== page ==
Ribosomal proteins (Rps) are essential for functional ribosomes, protein synthesis, and proliferative cell growth. Paradoxically, mutation of Rps can actually promote growth and proliferation and, in some cases, bestow predisposition to cancer. Our work provided the first rationale to explain the counter-intuitive organ overgrowth phenotypes observed for Drosophila Rp mutants by revealing that Rp mutants can drive tissue overgrowth cell extrinsically, whereby reduced Rps in the hormone-secreting gland of the larvae decreases activity of the steroid hormone ecdysone, extending the growth phase of development and causing tissue overgrowth. This project aims to extend these studies to better understand how Rp mutations cause the hypoplastic anemia associated with the human leukemia. Thus we have developed Drosophila models to specifically reduce Rps in the hematopoietic system to gain novel insights into how Rp mutations can promote leukemia in humans. This project will provide much needed insight into the processes linking reduced levels of Rps to cancer predisposition.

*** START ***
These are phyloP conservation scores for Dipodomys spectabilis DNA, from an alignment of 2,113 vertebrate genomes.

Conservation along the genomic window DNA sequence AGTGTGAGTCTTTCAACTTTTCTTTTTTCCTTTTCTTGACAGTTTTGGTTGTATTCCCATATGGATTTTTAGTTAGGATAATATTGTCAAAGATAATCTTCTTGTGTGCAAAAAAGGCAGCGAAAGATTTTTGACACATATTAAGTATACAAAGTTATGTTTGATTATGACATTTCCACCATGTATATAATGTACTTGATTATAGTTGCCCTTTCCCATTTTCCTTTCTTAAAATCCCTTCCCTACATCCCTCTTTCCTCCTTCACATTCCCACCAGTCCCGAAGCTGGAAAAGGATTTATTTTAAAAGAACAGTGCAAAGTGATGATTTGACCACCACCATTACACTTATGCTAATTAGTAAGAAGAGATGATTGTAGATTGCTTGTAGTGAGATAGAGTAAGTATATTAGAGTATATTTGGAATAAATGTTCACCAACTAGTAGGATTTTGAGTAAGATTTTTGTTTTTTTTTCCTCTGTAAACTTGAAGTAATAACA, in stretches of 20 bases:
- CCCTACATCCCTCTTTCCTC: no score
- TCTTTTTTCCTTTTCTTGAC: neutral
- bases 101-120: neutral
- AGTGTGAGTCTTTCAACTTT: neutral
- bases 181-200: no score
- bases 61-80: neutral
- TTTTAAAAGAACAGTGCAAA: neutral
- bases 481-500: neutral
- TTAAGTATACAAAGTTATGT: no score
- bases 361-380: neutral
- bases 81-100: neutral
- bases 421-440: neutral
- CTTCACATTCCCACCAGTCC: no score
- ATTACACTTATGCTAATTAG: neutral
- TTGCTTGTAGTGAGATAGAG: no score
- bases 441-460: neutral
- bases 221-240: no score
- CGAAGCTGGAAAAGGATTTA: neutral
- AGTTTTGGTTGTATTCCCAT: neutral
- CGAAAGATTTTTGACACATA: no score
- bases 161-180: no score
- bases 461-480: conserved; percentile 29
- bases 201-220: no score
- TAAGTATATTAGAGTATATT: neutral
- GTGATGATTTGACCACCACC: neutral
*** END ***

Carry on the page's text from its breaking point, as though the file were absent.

Project 4 - Cancer stem cell models

The discovery of cancer stem cells emphasized the importance of interactions between stem cells and their microenvironment. More than 2 decades of research in Drosophila have documented the capacity of the supporting cellular microenvironment or “niche” in orchestrating renewal and differentiation of stem cell populations. In the context of cancer, we expect proper organisation of the cellular microenvironment will also be essential for preventing tumour formation. However, this area of cancer biology has remained enigmatic due to the difficulty in tracing interactions between human tumours and their niche in mammals. This project will extend on our exciting observations that loss of the MYC repressor Hfp/FIR from the Drosophila ovarian stem cell niche generates germline tumours far from the local niche. We aim to extend these observations to human and mouse models to begin dissecting contributions of the tumour microenvironment to initiation and progression of ovarian cancer. 



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Updated:  21 June 2024 / Responsible Officer:  Director (Research Services Division) / Page Contact:  Researchers